Debbie and her assistant are working on it, but he still has some learning to do. He's not nearly as bad as Speedy was, so I am not really concerned about it. But since I am paying for his training, I might as well get as many holes filled in as possible.
When Speedy was a youngster, he refused to take the bit, fought lowering his head, and hated the reins tossed over his ears. But when he fussed, it involved a lot of rearing, jerking away, and wild head swinging. Izzy will happily take the bridle and allows the reins to go over his head, but only with his head high.
If I use a mounting block to bridle him, he stands quietly and has no problem being bridled. That's not acceptable though. He's simply too tall to work that way. And leaving that little habit untouched would no doubt lead to other issues: difficulties with worming, trouble making tack adjustments, tricky to exam his mouth, and so on.
He's learning to lower his head nicely though, so I imagine that in a few more weeks it'll be mostly a non-issue. And even if he isn't totally "broke" to lowering his head by the end of January, I can continue the work as that's something I have lots of experience doing.
Here is the video of the trainer working with him. An explanation and my own time on him coming tomorrow.
Christmas vacation finally arrived which meant I had time to drive up on Monday and see Izzy for myself. You gotta give me some serious credit. It's a 260 mile round trip to visit my horse, and I plan to do it three more times in the next week and a half. That's more than 1,000 miles in two weeks!
The original plan was to watch the trainer ride and then take a lesson on Izzy. As we all know, best laid plans don't always work. On Thursday, Izzy came up lame. There was no heat or swelling, so it was assumed that he was footsore. He's been barefoot all his life (something I was going to change when he came home), and living in an irrigated pasture. After three weeks of work, it was decided that he needed shoes sooner than later.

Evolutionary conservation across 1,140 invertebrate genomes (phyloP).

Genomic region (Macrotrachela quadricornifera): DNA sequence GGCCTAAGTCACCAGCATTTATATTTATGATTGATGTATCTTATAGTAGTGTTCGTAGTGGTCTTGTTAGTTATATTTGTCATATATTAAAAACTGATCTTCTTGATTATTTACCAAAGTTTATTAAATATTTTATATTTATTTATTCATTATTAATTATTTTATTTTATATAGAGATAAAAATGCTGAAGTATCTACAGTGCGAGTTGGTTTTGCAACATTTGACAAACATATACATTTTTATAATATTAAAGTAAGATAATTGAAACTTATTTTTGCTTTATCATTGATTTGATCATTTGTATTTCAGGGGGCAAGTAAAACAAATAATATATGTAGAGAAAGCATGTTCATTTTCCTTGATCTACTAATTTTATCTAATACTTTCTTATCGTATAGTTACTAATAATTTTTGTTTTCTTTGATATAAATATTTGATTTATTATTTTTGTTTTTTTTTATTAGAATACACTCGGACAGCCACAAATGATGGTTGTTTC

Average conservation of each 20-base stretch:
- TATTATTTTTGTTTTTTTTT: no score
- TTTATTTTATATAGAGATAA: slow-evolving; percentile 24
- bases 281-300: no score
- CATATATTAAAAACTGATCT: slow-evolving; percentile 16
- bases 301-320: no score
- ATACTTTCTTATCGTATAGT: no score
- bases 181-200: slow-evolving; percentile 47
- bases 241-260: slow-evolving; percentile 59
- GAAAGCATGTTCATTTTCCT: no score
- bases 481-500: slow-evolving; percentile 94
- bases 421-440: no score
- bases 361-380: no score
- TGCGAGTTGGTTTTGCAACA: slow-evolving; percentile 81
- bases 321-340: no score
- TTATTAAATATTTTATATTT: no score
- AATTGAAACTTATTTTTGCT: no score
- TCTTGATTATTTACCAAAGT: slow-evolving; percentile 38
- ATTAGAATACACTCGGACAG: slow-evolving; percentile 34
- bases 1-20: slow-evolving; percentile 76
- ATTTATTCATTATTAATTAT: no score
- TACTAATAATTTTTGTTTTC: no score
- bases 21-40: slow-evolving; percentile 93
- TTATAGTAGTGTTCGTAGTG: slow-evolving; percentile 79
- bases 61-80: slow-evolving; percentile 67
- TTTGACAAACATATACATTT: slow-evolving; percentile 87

Debbie Davis, the trainer, made special arrangements with her farrier for an emergency shoe job. Since this was Izzy's first shoeing, he of course put up quite a fuss. Fortunately, the vet was on site and was able to serve Izzy a delightful cocktail and serve as handler.
He had a few days off with some bute to help with the inflammation, but on Sunday night, he whacked himself or wrenched something. When we went out to get him, he was noticeably lame on the left front. There was some minor heat and swelling on the inside of the leg, partway between the fetlock and knee. I couldn't find a scratch or puncture wound, but he was definitely sore.
My plans for riding were scratched, but I had a great time playing with him anyway. I spent my time hosing off the mud on his legs and checking out the inflammation. This was a great opportunity for me to see how he handled the wash rack and the poking and prodding that comes with a lameness exam. I later poulticed the leg and wrapped it, all of which he handled with zero complaint. In fact, he let me poke at his leg while standing in the yard with no one to hold him.
I know a lot of people would freak out a little at their brand new horse coming up lame, but this kind of stuff doesn't phase me. Being a Looney Tunes worries me, but a whack on the leg is no big deal. So while it might slow his under saddle training for a week or so, Debbie has agreed to work on plenty of other things: lowering his head for bridling, more clipper desensitization, ponying, hammering his feet, and so on.
After I scrubbed his legs clean, I spent more time grooming his whole body, paying special attention to his head, face, and ears. He is already much better about lowering his head than he was three weeks ago. I also hammered his feet and worked on his mane and tail. He wasn't totally relaxed, but he clearly enjoys being groomed and handles the cross ties like a pro. I even left him in the barn aisle by himself while I went back to my car for supplies.
Even though I wasn't going to ride, I still saddled and bridled him. I mostly just wanted to check the fit of my tack. Fortunately, my girth and Micklem bridle (both were Sydney's) fit perfectly. My saddle also seems to fit, but as with Sydney, I really think I'll need to use a riser pad instead of the fleece half pad. How Speedy is the widest horse I've ever owned, I'll never understand!
I donned my helmet and gloves and took him for a walk. Frankly, I could have walked around all day. I was smiling like an idiot the whole way. He was so, so good! My favorite thing about this horse (so far), is that when he's worried, his go-to reaction is to just stop and stare. I'll take that any day over a whirl and a bolt.
My diamond in the rough definitely needs more polishing (and time), but I am so happy with how well he is settling into a routine and how sweet he is. So far, he hasn't fussed at anything that I've asked him to do. Under saddle might be a completely different thing, but I'll cross that bridge if we get to it. My plan is to go back up on Friday morning. I hope he's sound enough to ride, but if not, we'll just continue bridling, saddling, and hand walking.